Hui-Chen Lui

Hui-Chen Lui

Professor, Psychological and Brain Sciences

Linda and Jack Gill Chair, Neuroscience

  • (812) 856-9663
  • Multidisciplinary Science Building II 122
  • Office Hours


  • Postdoctoral Fellow, Baylor College of Medicine, 1997-2003
  • Ph.D., Baylor College of Medicine, 1997
  • B.S., National Taiwan University, 1991


  • Development of neural circuitry, particularly in the neocortex
  • Activity-dependent remodeling and mis-wiring in autism, dyslexia, schizophrenia, and 
    congenital epilepsy
  • Neuroprotective strategies

    Mis-wiring of neuronal circuits during early life is likely to be a major cause of neurological disorders, including autism and schizophrenia. The Lu lab is intersted in how activity-dependent processes during brain development fine-tune the establishment of neural circuits and how sensory experiences affect neural circuit wiring and cognitive behaviors. Specifically, we are interested in exploring the role of the metabotropic glutamate receptor 5 (mGluR5), a group 1 metabotropic glutamate receptor. mGluR5 mutations have been identified in some ADHD and schizophrenic patients. We employ mouse genetic tools to understand the contribution of mGluR5 signaling in specific neuronal populations to sensory circuit formation, synaptic function/plasticity, and behavior. We are also exploring the role of the endogenous cannabinoid (endocannabinoid) system in fetal brain development and investigating how prenatal cannabis exposure affects brain development and later behaviors. Understanding the effects of endocannabinoids during neural circuit formation will not only shed light on normal brain development and function but will also allow us to assess endocannabinoid-based therapies and the effects of cannabis use on the developing fetus.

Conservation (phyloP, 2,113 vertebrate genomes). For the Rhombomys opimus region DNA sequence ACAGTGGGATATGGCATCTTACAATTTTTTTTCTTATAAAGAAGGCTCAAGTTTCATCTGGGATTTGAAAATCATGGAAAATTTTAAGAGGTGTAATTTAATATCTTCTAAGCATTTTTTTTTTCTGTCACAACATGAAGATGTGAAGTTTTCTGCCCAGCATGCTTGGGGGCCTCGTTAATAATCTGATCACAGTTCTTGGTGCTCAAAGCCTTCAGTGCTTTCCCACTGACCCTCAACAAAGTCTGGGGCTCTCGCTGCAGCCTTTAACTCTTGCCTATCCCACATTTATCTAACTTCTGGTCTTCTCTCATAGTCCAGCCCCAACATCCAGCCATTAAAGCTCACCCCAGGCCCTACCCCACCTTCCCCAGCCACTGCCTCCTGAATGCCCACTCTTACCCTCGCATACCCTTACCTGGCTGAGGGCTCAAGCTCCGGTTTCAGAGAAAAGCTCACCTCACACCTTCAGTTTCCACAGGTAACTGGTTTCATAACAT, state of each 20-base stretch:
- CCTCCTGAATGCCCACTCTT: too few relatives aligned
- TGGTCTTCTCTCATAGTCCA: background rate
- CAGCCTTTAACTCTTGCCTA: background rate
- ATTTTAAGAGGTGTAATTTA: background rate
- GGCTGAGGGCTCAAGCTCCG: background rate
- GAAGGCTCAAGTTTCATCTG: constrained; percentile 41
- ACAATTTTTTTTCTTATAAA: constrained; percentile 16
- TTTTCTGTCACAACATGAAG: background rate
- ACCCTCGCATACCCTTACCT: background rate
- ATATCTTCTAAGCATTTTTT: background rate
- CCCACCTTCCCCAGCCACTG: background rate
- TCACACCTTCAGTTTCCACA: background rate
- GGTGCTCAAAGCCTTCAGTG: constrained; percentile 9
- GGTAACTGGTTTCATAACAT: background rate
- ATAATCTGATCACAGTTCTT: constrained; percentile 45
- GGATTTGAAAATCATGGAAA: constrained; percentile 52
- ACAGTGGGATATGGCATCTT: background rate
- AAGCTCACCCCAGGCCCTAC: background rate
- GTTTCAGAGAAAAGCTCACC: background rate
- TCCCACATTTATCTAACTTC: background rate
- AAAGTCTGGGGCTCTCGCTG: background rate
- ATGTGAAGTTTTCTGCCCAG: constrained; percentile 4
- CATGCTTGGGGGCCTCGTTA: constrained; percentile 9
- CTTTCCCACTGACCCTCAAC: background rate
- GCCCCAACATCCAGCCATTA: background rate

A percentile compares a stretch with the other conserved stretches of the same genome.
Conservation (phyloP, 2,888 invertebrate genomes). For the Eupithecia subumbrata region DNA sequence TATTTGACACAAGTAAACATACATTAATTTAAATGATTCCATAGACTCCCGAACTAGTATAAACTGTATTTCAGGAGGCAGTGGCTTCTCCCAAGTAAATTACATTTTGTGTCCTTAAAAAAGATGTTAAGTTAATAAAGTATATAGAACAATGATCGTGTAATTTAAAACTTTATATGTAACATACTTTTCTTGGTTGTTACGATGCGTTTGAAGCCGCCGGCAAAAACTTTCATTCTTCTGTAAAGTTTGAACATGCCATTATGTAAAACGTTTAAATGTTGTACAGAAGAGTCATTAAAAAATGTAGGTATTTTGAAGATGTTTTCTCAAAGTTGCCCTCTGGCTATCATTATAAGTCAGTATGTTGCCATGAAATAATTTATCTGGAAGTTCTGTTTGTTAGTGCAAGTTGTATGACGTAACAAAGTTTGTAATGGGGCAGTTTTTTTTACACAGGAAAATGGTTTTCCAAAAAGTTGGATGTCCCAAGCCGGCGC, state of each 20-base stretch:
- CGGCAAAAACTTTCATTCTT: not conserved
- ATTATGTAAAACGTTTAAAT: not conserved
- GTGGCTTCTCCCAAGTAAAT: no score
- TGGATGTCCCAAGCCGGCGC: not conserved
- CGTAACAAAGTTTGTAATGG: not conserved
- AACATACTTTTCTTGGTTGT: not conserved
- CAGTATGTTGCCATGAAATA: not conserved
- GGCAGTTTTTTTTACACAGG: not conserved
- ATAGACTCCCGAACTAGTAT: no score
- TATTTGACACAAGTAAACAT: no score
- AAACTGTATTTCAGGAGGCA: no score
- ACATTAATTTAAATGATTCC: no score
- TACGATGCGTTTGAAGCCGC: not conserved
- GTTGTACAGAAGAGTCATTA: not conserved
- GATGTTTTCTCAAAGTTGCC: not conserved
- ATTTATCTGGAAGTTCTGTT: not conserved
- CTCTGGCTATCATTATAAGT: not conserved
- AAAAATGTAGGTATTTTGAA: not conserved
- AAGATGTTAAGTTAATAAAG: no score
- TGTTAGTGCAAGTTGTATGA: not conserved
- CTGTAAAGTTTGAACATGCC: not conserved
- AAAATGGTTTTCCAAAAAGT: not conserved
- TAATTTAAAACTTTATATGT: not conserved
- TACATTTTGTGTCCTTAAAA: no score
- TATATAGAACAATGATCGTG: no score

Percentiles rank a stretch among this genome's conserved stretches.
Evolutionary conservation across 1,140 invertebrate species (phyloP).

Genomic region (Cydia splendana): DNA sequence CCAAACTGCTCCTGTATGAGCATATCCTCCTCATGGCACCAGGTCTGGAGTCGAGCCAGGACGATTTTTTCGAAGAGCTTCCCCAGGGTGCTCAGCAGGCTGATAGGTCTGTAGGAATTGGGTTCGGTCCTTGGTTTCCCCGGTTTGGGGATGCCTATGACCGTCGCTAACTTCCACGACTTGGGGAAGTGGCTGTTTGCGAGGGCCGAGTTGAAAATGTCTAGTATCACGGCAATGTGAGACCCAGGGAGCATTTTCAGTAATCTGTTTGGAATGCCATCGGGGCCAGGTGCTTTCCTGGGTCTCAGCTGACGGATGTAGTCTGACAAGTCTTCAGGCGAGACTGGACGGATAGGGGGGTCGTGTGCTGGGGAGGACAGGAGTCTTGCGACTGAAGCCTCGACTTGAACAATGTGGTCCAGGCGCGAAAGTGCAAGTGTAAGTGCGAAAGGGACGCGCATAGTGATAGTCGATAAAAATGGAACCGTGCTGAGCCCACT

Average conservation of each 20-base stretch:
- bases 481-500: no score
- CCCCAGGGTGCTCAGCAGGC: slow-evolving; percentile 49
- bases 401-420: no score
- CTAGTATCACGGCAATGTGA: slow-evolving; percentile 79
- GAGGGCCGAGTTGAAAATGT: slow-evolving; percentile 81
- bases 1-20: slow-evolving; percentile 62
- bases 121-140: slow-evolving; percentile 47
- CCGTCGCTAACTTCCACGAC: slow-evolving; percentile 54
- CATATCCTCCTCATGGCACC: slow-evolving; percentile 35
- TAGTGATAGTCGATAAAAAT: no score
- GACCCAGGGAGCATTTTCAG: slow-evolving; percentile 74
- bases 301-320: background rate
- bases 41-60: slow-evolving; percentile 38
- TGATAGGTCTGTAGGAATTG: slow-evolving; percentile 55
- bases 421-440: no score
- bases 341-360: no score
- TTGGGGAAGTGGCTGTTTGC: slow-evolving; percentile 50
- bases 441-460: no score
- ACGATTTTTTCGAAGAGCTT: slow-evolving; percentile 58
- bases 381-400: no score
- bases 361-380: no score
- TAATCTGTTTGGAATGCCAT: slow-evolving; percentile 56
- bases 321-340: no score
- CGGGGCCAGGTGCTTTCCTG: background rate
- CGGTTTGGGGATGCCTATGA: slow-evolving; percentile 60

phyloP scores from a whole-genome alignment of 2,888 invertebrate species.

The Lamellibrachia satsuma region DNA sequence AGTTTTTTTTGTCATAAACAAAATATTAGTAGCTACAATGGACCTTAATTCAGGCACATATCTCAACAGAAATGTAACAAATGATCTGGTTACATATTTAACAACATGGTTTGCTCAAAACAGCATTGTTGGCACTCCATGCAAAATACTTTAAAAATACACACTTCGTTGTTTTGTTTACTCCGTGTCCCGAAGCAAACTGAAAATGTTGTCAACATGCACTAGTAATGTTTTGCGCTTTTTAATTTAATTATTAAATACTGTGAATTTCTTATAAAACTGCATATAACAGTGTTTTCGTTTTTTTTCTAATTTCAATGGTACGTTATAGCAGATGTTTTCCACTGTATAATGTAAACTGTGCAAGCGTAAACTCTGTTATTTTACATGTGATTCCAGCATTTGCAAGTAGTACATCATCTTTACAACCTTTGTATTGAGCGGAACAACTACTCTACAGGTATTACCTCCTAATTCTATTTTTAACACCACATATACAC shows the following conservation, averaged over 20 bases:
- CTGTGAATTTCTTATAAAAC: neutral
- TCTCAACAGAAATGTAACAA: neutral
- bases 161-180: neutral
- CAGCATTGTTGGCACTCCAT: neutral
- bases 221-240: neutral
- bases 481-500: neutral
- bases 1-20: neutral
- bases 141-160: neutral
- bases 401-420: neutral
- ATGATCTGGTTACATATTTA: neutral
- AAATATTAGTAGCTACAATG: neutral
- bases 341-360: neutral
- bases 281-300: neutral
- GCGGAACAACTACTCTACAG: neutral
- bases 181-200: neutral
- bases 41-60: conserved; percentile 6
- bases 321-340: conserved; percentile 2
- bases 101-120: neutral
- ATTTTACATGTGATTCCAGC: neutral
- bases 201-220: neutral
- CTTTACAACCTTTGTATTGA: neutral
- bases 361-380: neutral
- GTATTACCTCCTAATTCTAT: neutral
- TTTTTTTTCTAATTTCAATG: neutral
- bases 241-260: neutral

Proper brain function requires an active maintenance program to sustain neuronal health. Environmental stressors detrimentally impact the nervous system, predisposing it to neuronal dysfunction and degeneration if neuroprotective mechanisms are weakened. Recent studies by others and us revealed that NMNAT2 (nicotinamide mononucleotide adenylyl transferase 2) is a neuroprotective protein that is central to maintain neuronal integrity and facilitate proper neural function throughout life. NMNAT2 abundance is significantly reduced in Alzheimer’s Disease (AD) brains. Increasing Nmnat2 expression in neurodegenerative animal models reduced neurodegeneration.  We hope to elucidate the mechanisms underlying NMNAT2’s neuroprotection and how NMNAT2 expression is down-regulated in pathological conditions.  In addition, we hope to develop NMNAT2-specific therapies to prevent or reduce neurodegeneration.